“You are probably surprised why Rav Teichtal sent his sefarim to Rav Ruderman, and why he responded,” my shver said. “Well, Pishtian was a resort town which had wonderful hot springs, and many people visited there during the summer months, especially those who sought relief from their pain from rheumatoid arthritis. Rebbetzin Ruderman suffered greatly from this malady, and they stayed in Pishtian for a while and boarded by my parents. While the Rebbetzin utilized the therapeutic baths of the hot springs, Rav Ruderman headed to the home of the Rav and they spent hours speaking in learning. Later, they continued their discussion through correspondence.
“How my father received Rav Ruderman’s sefer is connected with one of these visits to Pishtian. One day, Rav Ruderman’s only child, Chana, wandered off, nowhere to be found. The townspeople combed the entire neighborhood, but she seemed to have disappeared. My father refused to give up, and he scoured every nook and cranny, and finally found her in a cellar, where she had fallen through a trap door which opened to the street. The Rudermans couldn’t stop thanking my father, and insisted that if he was ever in their area, he must come and visit them in their home.
“In 5790/1930, Rav Ruderman moved to America, and in 5693/1933 he opened Yeshivah Ner Yisrael in Baltimore. After my parents immigrated in the early 1950s, they decided to pay a visit. Rav Ruderman welcomed them warmly, and as they reminisced, he gave my father a copy of his wonderful sefer, which contained his thoughts on the sefarim of Rav Teichtal.”
“It’s interesting that you mention how Rav Ruderman spent his vacation to speak in learning with the Rav of the city,” I said. “I remember how a bit over a decade ago, I saw him in Camp Agudah as he spoke in learning for hours with Harav Mordechai Gifter, zt”l, the Rosh Yeshivah of Telshe in Cleveland. Although the camp had one guest suite for their ‘Shabbos Gadol,’ they were forced to refurbish a second one because Rav Gifter insisted that he wanted to spend his vacation speaking in learning with Rav Ruderman.”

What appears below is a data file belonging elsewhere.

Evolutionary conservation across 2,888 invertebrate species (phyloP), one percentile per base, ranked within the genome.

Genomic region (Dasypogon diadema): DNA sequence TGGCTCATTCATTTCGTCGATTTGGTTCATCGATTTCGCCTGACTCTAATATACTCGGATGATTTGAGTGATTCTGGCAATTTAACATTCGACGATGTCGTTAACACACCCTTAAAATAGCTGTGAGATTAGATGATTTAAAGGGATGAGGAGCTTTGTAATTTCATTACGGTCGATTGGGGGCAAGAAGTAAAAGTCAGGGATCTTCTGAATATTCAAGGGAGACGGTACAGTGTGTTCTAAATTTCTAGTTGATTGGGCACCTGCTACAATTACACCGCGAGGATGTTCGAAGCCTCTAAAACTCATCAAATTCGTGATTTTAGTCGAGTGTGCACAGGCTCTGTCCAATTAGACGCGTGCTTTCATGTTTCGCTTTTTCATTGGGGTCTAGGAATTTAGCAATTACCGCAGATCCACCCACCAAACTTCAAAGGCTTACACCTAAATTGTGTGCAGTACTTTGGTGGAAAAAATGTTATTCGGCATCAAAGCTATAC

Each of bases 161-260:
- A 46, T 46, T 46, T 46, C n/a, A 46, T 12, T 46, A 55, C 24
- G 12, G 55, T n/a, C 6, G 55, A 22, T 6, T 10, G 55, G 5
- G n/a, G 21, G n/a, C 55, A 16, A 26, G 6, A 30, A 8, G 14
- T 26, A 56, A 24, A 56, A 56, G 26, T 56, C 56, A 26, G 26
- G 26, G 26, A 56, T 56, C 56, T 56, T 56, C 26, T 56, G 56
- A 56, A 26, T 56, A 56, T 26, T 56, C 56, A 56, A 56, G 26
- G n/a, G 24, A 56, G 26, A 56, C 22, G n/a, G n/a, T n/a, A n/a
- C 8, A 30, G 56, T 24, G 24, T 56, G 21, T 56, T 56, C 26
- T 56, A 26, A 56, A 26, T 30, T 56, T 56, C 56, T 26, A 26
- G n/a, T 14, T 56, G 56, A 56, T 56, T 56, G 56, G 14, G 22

Rav Gifter had another distinctive practice during his annual stay in Camp Agudah. Unlike others, he insisted on davening each morning together with the “Junior Minyan,” where the youngest bunks davened each day. The innocence of the tefillos of these youngsters brought special satisfaction to the Telshe Rosh Yeshivah. “Perhaps if we had something like this in Europe, which infuses the young children with such joy for Yiddishkeit, we would not have lost so many of them to the various ideologies of the times,” Rav Gifter once remarked.
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The Brisker Rav, Harav Yitzchak Zev Soloveichik, zt”l, suffered from asthma, and would spend several weeks each summer convalescing in Krinitza (Krynica-Zdrój), Poland, a town where the fresh mountain air and the mineral spa made the resort a favorite of many Gedolim.
One summer, the Brisker Rav met Harav Baruch Ber Lebowitz, zt”l, the Kamenitzer Rosh Yeshivah and a prime talmid of the Rav’s father, Harav Chaim Brisker, zt”l. When Rav Baruch Ber told the Rav that he felt the air in Krinitza was extremely good, the Rav expressed his surprise. “I suffer from asthma, so I can judge the quality of the air. But how do you know that the air is so good here?” he asked.
“Es trachts zich besser — I can think better [in learning],” was Rav Baruch Ber’s reply. “Certainly, if I can think better while I’m learning, the quality of the air must be good.”
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Before the talmidim of Telshe Yeshivah would leave for their summer break, Rav Gifter would tell them, “Bein hazmanim iz far di kleine masechtelach — the intersession is best used to learn some of the small masechtos [on your own].”